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June 3, 2020

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Retail rules rewritten as consumer trends change

AFTER being cooped up indoors during the novel coronavirus pandemic, consumers are beginning to feel more confident about getting out and spending. But the rules of the retail industry are being rewritten.

According to surveys, new habits of shopping and even dining are appearing, and they are likely to reshape spending patterns for the foreseeable future.

Research and data firm Kantar, in a global survey of more than 45,000 consumers in late April, found a third of households increased their online spending during lockdown and one in three households said that purchase format will increase in the future.

At the same time, the percentage of people who say they will pay more attention to prices has increased to 68 percent from 59 percent about one month ago.

Much discretionary spending will be put on hold, as the risks and uncertainties experienced during the pandemic stoked the incentive to save money. The acceleration of e-commerce will create new household names and service models, the survey found.

“E-commerce and particularly ensuring a great customer experience need to become a mainstay of every consumer brand,” said Rosie Hawkins, chief innovation officer at Kantar.

All over the world, consumers now are showing more favor toward products produced locally. About two-thirds of respondents in the Kantar survey said they prefer to purchase goods and services from their own country.

China has become the top country under the “buy local” slogan, with 87 percent of people here expressing that view, followed by consumers in Italy, South Korea and Spain.

Providers of goods and services who were agile and creative during lockdown were most successful in tapping the new consumer trends.

Big retailers and home appliance makers who were prepared to capture the digital buying trend will outperform smaller players, said Christine Peng, head of the China Consumer Sector at Swiss investment bank UBS.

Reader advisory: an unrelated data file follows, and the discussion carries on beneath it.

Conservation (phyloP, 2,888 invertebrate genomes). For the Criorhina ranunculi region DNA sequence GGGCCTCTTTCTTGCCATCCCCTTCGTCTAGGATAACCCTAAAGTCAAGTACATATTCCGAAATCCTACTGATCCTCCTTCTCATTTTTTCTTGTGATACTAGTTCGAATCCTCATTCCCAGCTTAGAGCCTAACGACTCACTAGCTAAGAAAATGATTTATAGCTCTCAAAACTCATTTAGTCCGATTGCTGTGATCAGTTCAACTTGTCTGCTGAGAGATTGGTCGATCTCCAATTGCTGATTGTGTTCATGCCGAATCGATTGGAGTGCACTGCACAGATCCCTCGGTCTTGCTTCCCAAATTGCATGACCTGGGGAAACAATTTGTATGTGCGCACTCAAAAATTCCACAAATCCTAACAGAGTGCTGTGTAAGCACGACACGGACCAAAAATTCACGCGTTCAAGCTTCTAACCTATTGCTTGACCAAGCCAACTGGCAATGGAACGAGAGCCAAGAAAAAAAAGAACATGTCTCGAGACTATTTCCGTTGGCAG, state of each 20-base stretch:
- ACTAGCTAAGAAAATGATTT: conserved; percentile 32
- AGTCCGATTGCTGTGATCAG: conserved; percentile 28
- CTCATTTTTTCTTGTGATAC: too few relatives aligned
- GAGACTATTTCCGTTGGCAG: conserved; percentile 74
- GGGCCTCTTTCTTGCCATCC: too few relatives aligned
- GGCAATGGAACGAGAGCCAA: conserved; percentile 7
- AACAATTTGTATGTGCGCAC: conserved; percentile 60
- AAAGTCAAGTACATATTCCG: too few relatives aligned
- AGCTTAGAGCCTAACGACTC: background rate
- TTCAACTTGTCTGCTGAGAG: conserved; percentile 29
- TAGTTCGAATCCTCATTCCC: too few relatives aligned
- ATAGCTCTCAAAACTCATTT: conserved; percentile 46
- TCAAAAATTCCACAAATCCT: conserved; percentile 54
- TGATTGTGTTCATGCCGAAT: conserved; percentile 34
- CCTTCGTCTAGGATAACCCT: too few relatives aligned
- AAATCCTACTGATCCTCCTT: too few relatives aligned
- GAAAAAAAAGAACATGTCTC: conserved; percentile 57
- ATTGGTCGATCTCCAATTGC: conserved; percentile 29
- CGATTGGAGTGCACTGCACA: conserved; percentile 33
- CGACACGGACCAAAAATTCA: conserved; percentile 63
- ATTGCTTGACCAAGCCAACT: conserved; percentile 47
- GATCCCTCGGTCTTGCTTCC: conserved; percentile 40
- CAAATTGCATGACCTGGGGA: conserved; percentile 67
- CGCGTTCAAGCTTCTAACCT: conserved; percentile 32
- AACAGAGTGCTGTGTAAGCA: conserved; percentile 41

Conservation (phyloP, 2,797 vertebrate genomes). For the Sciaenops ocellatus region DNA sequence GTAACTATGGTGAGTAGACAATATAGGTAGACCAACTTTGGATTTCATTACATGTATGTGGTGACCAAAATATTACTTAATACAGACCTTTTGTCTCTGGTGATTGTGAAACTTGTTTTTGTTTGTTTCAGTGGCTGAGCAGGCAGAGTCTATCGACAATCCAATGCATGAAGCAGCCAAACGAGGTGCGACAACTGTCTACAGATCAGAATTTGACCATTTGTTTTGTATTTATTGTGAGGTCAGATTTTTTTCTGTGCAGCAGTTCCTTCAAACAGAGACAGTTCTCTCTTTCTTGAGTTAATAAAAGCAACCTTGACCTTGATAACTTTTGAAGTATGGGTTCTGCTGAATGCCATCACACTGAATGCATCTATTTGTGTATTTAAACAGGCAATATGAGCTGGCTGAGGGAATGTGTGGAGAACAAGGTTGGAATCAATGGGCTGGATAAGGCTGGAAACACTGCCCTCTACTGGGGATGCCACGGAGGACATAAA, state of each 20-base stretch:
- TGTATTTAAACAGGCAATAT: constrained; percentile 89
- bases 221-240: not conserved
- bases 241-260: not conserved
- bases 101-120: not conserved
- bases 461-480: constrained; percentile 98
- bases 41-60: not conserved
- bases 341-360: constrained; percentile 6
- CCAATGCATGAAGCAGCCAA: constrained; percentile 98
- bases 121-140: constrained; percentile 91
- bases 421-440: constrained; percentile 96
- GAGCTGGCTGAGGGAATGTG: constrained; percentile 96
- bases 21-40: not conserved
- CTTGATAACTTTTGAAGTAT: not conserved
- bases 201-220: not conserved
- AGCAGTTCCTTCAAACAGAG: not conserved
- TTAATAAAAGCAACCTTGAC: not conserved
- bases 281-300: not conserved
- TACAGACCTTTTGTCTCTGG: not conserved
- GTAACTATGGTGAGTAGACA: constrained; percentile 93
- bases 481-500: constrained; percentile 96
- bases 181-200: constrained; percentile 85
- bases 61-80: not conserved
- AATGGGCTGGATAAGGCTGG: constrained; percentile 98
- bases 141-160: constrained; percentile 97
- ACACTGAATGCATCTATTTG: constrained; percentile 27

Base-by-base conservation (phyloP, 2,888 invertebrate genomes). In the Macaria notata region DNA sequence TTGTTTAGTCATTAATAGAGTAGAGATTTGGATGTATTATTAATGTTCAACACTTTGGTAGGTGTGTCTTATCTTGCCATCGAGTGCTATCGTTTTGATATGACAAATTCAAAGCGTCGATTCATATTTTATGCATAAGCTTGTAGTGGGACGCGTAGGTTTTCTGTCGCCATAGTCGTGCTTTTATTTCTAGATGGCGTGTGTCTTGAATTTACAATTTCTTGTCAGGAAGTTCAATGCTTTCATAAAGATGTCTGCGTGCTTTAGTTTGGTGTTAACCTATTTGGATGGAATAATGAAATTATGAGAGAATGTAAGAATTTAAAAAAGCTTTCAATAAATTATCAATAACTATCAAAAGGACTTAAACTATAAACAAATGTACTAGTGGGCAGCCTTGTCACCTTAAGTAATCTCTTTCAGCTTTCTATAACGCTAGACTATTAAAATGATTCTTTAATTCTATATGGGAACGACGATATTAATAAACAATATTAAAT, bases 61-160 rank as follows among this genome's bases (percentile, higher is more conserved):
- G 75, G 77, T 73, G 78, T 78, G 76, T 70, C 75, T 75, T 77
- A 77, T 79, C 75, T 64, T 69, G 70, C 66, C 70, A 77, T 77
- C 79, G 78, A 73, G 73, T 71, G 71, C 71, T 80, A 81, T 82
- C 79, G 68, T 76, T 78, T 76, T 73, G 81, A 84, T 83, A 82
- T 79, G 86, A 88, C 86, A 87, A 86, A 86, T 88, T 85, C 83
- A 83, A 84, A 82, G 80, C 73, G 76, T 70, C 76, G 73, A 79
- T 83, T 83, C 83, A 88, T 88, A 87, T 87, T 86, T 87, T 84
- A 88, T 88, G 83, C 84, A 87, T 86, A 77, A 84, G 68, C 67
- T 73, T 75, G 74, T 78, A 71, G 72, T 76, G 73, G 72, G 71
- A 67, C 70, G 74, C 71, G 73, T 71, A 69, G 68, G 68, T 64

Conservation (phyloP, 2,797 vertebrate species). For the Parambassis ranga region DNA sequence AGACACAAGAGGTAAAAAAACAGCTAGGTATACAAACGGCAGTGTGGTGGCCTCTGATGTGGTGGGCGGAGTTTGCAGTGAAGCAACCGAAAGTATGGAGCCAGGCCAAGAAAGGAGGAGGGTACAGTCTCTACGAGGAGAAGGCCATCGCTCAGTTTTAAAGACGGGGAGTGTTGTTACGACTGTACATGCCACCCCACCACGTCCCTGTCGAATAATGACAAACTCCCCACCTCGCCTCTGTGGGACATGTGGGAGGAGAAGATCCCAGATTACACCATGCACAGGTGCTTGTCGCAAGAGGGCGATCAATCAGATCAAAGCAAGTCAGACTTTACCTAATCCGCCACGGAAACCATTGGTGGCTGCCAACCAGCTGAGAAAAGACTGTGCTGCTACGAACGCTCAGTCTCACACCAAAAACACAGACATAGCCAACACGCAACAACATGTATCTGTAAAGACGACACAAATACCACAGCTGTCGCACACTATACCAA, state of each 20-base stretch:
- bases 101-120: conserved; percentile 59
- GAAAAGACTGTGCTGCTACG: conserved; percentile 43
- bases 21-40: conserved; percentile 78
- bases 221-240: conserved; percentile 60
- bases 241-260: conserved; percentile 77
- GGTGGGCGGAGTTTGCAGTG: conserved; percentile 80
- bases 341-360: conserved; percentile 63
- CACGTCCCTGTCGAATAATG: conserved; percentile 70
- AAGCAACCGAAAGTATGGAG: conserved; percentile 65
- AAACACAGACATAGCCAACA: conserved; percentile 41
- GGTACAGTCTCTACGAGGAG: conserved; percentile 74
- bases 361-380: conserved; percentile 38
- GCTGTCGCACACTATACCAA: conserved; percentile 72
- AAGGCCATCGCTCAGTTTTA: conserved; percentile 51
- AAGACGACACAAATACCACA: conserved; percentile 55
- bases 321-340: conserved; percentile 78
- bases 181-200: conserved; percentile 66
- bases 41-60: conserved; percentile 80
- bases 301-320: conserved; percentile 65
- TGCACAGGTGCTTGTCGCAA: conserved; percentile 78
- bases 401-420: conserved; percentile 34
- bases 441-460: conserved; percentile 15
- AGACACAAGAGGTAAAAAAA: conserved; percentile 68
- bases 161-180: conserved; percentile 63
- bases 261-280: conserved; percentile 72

Retailers or manufacturers that were slow to respond to the online shift will be left behind for certain, she added.

The UBS study pointed out an unexpected sales bounce in China in the past two months, especially during the Labor Day holiday in early May. That burst of spending was triggered by pent-up demand, shopping discounts and other forms of stimulus.

“In the short term, discounts will be a major driver of consumer spending,” Peng noted.

Sportswear has been a major beneficiary beyond daily necessity spending amid increased consumer awareness of health and fitness.

Will consumer sentiment and spending levels return to pre-epidemic levels?

That will depend on export figures and the status of employment, especially in the services sector, Peng added.

A recent Mintel study showed 19 percent of people spent more on dining out between the end of April and early May, compared with just 14 percent between the end of March and early April.

One-third of consumers said they have less interest in buying luxury products. However, there are potential bright spots for high-end retail, mainly for beauty and digital products. Nearly half the respondents in the Mintel survey expressed increased or unchanged demand for those products.

“Fear over the virus and contamination risks have stabilized, compared with the early period of the outbreak, and many people has come to accept the impact over the long term,” explained Josh Ding, Boston Consulting Group managing director.

According to a survey of about 2,800 Chinese consumers by the group in early May, about two-thirds of respondents said their lifestyles had changed, and nearly 70 percent said businesses should be gradually reopened to avoid a return of the coronavirus outbreak.

Out of 10 categories where consumers said they intend to increase spending in the next six months, the majority are related to daily necessities. Nutritional supplements were the one exception.

Over 55 percent of respondents said they have purchased more lower-price products following the virus outbreak, and 57 percent said they intend to buy more sustainable or environmentally friendly products in the future.


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